My last bike had a 14.8 inch high bottom bracket. It was a monster truck, and it didnt do much well except crawl over rocks. New bike is longer, 2 degrees slacker, steeper STA, 20mm taller fork, and its way easier to manual and wheelie. The new bike is more than an inch lower though, and a decent amount shorter in the CS.

  21. #21
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    Quote Originally Posted by Forest Rider View Post
    Still curious -how does seat tube angle affect manuals?
    I thought one was standing for a manual?

    I can't manual so I don't really know but I'm confused how seat tube is important here.
    STA itself does NOT affect manuals... the point that was being made is that the new gen of bikes with steeper STA's CONSEQUENTLY HAVE LONGER FRONT CENTERS so as to maintain proper REACH. That shifts the C of G (of the whole bike) forward making it more difficult to lift for manuals! Do you get it now? An example going the other way is jump on a BMX cruiser and manual... I landed on my back before I could even think about rear braking!

    As to the OP's question... if only talking about a HTA change (say with an angleset) then I would say potentially because a slacker HTA will push the front wheel forward shifting the C of G forward slightly. OTOH the reach will diminish which could help getting your weight back so it's probably a wash. For these newer bikes it's a combination of things like mikesee points out. Getting stem length and bar height correct (to hit that balance sweet spot for your body type) is a larger factor if you ask me. If you're having difficulty, move the stem up if you can or try some taller bars. Too long of a stem on newer gen bikes makes it a lot more difficult.

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  22. #22
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    Humm, then maybe the comment should be that the reach is too long instead of saying the seat tube is too steep. LOL

  23. #23
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    Quote Originally Posted by mikesee View Post
    It's a combination of several things. Chainstay length, bottom bracket height (and the relationship between those two) and wheelbase are the three best predictors. But not the only ones.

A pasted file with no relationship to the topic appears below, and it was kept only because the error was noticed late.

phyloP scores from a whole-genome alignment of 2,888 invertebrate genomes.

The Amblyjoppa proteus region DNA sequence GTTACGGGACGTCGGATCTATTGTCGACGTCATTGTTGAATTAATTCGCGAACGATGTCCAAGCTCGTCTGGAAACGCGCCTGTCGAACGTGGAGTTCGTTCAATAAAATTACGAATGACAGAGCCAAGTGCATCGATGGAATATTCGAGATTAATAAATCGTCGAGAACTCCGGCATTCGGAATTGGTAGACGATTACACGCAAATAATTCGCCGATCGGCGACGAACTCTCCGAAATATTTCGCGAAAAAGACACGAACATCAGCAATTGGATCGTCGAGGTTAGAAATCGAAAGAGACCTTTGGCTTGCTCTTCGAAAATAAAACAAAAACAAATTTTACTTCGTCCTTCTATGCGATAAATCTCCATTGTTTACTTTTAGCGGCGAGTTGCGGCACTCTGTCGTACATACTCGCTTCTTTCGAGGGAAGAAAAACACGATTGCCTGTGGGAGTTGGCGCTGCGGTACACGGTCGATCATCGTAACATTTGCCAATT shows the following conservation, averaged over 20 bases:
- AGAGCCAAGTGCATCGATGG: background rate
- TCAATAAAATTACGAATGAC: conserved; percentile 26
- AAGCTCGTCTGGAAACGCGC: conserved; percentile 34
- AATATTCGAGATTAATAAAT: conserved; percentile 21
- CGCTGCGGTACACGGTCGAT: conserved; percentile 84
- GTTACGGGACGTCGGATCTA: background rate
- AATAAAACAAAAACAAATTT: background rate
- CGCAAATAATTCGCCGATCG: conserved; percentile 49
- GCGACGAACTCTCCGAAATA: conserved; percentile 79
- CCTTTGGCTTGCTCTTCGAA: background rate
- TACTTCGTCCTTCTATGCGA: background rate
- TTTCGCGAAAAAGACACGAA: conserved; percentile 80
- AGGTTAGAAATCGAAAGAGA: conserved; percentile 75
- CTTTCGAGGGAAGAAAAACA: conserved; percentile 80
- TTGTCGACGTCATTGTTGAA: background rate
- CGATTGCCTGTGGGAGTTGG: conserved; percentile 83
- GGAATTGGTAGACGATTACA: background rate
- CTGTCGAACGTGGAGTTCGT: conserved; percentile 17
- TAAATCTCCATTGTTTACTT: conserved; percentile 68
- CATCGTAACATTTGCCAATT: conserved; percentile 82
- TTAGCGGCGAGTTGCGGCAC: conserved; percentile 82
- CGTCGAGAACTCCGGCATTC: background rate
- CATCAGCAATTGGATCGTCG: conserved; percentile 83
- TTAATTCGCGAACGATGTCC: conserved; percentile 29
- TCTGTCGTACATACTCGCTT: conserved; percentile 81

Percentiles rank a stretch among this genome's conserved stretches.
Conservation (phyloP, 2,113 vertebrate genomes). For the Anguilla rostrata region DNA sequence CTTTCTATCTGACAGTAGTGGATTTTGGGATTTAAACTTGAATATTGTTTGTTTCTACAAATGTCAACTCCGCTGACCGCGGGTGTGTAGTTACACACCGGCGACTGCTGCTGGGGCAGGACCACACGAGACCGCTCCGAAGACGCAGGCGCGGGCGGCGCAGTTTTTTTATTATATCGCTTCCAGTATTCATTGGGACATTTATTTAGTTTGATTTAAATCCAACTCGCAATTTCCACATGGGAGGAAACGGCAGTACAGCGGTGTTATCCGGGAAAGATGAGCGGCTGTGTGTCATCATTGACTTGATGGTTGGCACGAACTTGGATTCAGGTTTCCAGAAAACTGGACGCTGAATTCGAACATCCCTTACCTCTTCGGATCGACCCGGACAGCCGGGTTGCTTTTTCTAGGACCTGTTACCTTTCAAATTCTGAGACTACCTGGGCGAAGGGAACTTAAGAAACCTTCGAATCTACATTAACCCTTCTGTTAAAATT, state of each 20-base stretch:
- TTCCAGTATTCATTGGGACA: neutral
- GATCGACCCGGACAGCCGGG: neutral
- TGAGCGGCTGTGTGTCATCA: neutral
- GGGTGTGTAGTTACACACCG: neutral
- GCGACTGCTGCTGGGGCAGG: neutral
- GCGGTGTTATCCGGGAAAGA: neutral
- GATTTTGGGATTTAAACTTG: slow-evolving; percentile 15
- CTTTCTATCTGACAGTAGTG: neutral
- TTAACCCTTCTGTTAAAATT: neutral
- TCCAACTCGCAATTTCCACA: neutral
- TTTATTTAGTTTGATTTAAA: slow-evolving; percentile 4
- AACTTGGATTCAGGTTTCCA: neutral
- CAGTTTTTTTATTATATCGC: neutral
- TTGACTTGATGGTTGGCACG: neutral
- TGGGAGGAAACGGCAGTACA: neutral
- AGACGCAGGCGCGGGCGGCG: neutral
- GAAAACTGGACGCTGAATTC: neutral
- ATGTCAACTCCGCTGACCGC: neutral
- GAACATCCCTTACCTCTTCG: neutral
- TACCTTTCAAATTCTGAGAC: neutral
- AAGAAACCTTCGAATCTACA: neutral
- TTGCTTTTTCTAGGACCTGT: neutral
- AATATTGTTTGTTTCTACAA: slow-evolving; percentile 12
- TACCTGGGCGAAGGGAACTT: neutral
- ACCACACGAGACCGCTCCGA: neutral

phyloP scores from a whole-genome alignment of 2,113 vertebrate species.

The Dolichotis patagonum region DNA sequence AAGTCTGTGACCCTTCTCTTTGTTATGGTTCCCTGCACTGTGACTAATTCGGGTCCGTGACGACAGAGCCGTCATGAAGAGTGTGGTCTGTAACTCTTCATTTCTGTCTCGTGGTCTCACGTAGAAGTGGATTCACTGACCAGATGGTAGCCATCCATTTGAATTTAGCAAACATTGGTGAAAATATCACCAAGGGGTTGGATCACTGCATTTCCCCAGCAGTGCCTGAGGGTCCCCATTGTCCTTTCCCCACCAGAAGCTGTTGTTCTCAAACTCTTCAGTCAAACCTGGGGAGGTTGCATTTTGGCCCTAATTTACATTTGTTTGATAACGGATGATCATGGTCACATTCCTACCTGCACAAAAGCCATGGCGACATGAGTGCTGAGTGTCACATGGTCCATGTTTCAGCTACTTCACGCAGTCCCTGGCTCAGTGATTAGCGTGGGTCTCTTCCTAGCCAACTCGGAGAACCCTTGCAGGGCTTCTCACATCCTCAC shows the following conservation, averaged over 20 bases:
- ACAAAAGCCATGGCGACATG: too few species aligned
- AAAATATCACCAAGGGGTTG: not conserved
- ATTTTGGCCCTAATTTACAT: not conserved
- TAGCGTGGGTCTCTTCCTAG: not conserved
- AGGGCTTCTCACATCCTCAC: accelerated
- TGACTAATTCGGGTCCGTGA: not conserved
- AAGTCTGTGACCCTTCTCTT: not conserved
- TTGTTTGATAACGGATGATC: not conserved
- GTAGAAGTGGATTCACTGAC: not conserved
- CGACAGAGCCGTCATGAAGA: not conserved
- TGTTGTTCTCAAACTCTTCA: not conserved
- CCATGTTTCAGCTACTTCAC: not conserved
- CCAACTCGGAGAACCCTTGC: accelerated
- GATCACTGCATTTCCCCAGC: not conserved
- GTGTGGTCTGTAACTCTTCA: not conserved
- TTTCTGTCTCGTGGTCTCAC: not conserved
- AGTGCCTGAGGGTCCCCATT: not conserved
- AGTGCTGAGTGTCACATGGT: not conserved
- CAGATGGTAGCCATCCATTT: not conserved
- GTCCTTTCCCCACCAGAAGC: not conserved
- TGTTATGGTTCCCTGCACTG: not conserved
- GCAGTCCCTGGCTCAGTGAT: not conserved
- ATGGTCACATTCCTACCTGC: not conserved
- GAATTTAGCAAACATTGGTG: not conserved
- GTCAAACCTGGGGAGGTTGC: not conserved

Mike has pretty much covered it but to expand on it..
    By manualing you are trying to rotate the bike around the rear axle. Itís just a lever with the rear hub as the fulcrum. Everything that effects your mass in relation to the rear axle as a pivot has an impact.
    the biggest factors will be chainstay length, bottom bracket drop, how low your saddle is and stack/bar height.
    Its a dynamic move so the plane in which your hips move backwards is critical and so also has a large impact (your technique).

    long answer short: No a slack head angle alone will not make a bike harder to manual unless you have abnormally heavy wheels (water filled for ballast????).

    For the the record Iím no manual god but I can pop the front over stuff as required. Itís just basic physics

    I could loop my 29er pivot switchblade with a -2 degree angle set way easier than my shorter lighter 26 inch wheeled hardtail despite itnhaving longer reach heavier tyres and a way slacker head angle. Short chain stays and higher bars were the main reasons.

  24. #24
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    Quote Originally Posted by Scott2MTB View Post
    Seat tube angles have zero effect on manual ability as you're not seated.
    It does when you have to run a longer front end to compensate for proper pedaling.

  25. #25
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    Quote Originally Posted by mountainbiker24 View Post
    It does when you have to run a longer front end to compensate for proper pedaling.